Published: Jan 1989
| ||Format||Pages||Price|| |
|PDF (156K)||10||$25||  ADD TO CART|
|Complete Source PDF (7.4M)||10||$59||  ADD TO CART|
Oxygen-enrichment in foam insulation for liquid-nitrogen transfer lines constitutes a potential fire hazard. Measurements of oxygen levels inside two types of foam insulated systems have been earried out. Samples of gas were taken from the innermost part of the foam by means of a syringe, and then transferred to an oxygen sensitive, chemical cell. Oxygen levels above 30 % were detected shortly after start of warming-up in one system. The oxygen percentage decreased at a rate that was dependent on how well the insulation was ventilated through seams etc. A long range effect of oxygen-enrichment can be expected in systems that have been running for some years. A substantial part of the foam will then be affected due to diffusion of oxygen-rich gas into the cells of the foam in combination with a large number of open cells as a result of the thermal cyclings.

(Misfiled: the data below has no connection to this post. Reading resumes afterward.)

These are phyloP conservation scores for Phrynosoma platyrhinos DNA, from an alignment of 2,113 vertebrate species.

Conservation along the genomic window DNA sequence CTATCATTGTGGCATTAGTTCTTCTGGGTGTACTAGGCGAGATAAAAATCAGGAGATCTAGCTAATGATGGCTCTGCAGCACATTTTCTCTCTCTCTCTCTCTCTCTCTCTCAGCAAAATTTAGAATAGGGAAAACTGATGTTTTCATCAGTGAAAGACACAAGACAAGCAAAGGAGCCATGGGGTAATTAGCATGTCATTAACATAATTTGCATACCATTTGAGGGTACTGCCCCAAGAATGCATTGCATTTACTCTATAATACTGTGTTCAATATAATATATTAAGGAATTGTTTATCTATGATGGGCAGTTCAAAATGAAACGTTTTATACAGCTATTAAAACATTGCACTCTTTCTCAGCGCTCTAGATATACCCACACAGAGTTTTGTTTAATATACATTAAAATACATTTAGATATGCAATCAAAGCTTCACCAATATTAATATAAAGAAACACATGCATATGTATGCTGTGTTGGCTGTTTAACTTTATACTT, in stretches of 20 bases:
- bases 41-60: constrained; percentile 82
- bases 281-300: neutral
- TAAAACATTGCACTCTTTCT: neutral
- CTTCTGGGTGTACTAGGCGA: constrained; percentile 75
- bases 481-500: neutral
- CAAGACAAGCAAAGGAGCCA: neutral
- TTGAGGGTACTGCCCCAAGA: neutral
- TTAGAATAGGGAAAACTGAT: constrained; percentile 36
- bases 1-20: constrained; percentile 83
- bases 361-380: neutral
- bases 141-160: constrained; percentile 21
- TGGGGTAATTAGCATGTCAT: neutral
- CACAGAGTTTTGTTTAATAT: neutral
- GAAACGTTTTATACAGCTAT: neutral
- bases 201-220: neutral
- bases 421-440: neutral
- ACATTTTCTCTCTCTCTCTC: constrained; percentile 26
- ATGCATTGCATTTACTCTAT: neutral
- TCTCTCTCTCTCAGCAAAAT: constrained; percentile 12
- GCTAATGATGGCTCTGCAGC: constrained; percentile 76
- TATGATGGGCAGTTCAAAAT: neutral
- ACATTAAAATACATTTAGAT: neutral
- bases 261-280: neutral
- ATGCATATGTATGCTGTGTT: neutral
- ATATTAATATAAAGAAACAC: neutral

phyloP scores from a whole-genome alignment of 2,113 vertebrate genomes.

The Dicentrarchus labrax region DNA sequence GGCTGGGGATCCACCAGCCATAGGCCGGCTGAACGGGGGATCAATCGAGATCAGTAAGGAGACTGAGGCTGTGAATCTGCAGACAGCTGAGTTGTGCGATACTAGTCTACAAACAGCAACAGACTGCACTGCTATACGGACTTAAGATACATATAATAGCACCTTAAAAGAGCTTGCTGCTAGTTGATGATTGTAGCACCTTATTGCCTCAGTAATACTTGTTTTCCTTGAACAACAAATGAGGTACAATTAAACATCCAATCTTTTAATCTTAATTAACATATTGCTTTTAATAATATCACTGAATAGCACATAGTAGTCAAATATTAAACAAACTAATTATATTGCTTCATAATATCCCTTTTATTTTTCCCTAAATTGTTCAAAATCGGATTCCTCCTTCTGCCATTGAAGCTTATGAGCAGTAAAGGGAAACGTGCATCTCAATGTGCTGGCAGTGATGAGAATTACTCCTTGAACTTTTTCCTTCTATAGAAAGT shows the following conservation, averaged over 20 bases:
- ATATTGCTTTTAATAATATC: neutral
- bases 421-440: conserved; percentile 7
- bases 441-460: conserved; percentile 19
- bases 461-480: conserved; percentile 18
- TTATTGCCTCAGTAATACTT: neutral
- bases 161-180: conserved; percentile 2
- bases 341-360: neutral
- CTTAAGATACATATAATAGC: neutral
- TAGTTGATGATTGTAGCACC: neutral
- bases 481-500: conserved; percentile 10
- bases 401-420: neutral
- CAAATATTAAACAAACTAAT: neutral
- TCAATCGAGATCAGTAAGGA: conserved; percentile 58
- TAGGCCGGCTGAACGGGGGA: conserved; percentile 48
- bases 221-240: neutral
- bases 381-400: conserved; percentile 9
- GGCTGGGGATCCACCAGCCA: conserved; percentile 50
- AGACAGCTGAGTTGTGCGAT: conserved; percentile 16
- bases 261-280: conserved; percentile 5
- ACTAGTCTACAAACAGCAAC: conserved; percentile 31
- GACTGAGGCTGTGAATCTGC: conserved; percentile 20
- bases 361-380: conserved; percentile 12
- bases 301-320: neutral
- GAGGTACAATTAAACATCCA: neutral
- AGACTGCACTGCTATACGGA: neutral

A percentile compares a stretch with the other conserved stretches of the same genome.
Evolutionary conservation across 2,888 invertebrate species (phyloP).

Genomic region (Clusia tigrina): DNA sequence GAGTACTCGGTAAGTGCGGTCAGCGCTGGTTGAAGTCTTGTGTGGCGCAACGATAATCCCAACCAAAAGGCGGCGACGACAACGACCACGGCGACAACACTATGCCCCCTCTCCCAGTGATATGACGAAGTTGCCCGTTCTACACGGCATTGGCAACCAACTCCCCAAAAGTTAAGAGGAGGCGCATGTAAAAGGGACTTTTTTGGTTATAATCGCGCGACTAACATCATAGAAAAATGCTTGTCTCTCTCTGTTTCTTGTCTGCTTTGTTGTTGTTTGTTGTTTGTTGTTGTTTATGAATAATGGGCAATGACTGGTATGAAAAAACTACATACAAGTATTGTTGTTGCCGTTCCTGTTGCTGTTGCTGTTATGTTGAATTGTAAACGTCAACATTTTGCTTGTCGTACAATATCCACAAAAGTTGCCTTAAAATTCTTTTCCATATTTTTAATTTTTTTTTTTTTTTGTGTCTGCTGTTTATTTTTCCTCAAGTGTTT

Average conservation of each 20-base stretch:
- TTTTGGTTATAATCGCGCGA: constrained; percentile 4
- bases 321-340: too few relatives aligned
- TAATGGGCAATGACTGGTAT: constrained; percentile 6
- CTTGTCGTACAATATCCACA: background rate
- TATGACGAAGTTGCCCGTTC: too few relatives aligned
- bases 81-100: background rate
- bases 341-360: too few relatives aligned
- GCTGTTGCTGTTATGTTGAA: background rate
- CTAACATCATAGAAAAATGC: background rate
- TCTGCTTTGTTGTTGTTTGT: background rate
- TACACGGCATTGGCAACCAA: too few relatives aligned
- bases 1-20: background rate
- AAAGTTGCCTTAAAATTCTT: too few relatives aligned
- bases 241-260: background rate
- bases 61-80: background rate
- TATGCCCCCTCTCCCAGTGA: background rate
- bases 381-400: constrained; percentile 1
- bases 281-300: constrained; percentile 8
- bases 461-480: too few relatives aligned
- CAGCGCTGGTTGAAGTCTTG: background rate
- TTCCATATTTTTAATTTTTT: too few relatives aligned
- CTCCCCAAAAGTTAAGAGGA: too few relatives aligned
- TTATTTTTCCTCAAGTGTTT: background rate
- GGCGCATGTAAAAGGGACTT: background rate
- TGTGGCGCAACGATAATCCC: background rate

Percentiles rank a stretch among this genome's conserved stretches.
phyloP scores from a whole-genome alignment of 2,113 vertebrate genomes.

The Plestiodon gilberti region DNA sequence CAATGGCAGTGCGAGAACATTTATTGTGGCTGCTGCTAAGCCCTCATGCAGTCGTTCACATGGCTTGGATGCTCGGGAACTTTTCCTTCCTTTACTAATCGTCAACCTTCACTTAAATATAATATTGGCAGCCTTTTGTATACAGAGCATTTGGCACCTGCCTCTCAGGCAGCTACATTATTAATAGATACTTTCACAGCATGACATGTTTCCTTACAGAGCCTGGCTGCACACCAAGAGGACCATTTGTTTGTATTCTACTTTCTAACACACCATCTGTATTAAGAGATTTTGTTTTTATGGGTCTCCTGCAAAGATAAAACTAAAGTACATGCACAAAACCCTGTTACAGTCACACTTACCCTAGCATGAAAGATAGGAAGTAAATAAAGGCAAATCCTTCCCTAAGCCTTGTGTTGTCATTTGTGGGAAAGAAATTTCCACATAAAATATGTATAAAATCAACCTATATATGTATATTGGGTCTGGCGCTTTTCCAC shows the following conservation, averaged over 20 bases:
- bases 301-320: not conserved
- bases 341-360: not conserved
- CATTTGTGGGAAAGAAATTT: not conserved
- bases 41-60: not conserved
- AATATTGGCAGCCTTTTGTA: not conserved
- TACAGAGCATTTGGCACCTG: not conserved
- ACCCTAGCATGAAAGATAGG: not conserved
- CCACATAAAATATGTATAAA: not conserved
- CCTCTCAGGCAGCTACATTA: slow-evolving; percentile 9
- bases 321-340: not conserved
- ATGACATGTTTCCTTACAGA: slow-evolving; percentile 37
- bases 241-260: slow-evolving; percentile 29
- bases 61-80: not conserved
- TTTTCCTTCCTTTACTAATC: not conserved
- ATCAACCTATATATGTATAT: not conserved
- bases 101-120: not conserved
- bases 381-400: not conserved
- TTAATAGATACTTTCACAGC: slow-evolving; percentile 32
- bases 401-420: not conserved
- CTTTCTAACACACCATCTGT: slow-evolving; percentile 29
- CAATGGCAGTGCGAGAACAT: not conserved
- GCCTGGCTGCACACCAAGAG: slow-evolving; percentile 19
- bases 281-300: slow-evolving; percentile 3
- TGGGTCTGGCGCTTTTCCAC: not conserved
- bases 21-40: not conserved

oxygen-enrichment, foam insulation, liquid nitrogen, transfer line, fire hazard
project manager, AGA AB Innovation, Lidingö,
Paper ID: STP24941S